We are not supposed to know when the actual ceremony will take place, but it’s hard to keep a secret on a navy ship. So when we go to bed on the night of 23 September, we have a pretty good idea of what’s coming.  Just past ten pm, when the first pipe begins, I shriek and sit up in bed in fright, only to see my bemused cabin-mate staring up at my bunk from below. I sheepishly try to go back to sleep until the shellbacks come banging at my door at five in the morning.

I tiptoe my way, barefoot, down to the tank deck and once I step through the watertight door, a hundred midshipmen are already crouched on the floor, bare bodied and shivering in the spray of a fire hose that douses us all in water.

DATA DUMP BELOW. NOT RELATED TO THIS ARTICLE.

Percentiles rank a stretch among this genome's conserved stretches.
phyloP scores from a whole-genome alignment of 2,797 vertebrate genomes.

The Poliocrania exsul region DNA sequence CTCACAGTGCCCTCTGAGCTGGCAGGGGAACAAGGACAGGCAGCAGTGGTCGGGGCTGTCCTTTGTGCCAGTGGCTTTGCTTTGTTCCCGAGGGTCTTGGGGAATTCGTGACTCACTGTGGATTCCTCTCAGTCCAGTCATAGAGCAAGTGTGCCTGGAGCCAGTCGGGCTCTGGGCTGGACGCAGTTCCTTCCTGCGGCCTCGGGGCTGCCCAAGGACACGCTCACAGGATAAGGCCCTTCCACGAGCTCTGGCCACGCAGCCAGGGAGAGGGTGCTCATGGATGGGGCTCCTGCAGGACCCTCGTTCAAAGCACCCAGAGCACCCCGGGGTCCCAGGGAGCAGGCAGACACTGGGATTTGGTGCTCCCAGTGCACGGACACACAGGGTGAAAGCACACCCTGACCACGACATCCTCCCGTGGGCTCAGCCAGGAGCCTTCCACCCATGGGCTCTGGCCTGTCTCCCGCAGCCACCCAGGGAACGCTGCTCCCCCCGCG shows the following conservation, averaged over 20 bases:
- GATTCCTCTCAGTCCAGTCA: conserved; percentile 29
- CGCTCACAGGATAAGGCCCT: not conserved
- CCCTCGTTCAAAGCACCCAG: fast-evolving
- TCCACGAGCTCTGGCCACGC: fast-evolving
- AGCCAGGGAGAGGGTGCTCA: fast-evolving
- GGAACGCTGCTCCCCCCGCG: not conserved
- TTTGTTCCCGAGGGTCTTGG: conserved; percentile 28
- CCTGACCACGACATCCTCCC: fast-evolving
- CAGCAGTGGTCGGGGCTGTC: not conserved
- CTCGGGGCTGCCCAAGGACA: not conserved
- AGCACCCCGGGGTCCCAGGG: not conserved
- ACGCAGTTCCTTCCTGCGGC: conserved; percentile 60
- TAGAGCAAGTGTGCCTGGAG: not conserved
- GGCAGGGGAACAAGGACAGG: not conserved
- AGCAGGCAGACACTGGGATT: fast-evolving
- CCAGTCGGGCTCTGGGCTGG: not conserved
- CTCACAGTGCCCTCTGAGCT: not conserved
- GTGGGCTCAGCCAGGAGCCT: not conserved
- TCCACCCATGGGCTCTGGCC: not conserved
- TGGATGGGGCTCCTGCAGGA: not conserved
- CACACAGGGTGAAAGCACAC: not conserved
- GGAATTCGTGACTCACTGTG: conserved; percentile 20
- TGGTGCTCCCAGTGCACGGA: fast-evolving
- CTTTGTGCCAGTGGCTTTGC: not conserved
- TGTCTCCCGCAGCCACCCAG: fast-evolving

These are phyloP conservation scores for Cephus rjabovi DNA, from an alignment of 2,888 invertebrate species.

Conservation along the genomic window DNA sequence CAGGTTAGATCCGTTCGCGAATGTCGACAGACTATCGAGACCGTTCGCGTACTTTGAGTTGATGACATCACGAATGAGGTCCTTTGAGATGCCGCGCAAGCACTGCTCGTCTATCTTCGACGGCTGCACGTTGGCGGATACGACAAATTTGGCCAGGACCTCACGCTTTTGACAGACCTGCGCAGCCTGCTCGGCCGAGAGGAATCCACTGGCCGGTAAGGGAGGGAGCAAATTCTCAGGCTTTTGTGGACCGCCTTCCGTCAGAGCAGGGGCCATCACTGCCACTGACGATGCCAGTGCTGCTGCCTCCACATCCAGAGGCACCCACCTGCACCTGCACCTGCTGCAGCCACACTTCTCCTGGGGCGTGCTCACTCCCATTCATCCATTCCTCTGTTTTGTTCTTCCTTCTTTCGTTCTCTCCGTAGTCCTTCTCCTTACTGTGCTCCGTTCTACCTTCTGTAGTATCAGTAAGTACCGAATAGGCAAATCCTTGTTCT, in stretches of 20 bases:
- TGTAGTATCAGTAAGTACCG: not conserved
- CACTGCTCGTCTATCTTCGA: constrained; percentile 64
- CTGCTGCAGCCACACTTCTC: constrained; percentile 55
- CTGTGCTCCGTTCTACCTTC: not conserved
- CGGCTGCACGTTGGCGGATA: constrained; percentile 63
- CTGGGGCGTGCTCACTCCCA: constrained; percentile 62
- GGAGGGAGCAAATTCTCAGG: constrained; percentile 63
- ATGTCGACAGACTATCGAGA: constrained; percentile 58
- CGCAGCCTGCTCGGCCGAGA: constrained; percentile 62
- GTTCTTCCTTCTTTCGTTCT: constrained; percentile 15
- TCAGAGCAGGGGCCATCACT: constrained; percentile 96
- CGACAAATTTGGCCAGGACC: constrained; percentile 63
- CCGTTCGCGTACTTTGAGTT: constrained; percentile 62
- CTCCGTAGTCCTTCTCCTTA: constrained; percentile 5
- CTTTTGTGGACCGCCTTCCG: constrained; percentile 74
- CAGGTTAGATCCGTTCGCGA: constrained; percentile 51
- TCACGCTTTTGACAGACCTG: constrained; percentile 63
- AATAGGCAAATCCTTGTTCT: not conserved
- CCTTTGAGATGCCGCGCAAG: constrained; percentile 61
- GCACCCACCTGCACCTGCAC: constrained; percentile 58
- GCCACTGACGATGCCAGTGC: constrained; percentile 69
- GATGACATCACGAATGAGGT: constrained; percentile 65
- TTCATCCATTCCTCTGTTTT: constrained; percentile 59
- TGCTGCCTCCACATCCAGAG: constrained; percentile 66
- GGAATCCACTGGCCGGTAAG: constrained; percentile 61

Various characters – Davy Jones and his pirates, the Royal Baby, King Neptune and his Queen – surround us, shouting and taunting. They alternate the spray of the fire hose with cups of ice water dumped on our heads. Needless to say it is freezing, and the midshipmen huddle together like penguins for warmth. 

One of the shellbacks hands out sausages, bread and steamed buns, although breakfast is the last thing on my mind. “Eat, or you’ll get hungry later,” midshipman and fellow pollywog Cassandra tells me. 

I am apprehensive, but many shellbacks agree that the ceremony used to be worse. Over the past few days they have been swapping stories of swill, rotten eggs and ox blood being used in the ceremonies they have gone through.

“You’d better finish the piece of bread on your plate,” they tell me half-jokingly at dinner, “or it might come back to haunt you.”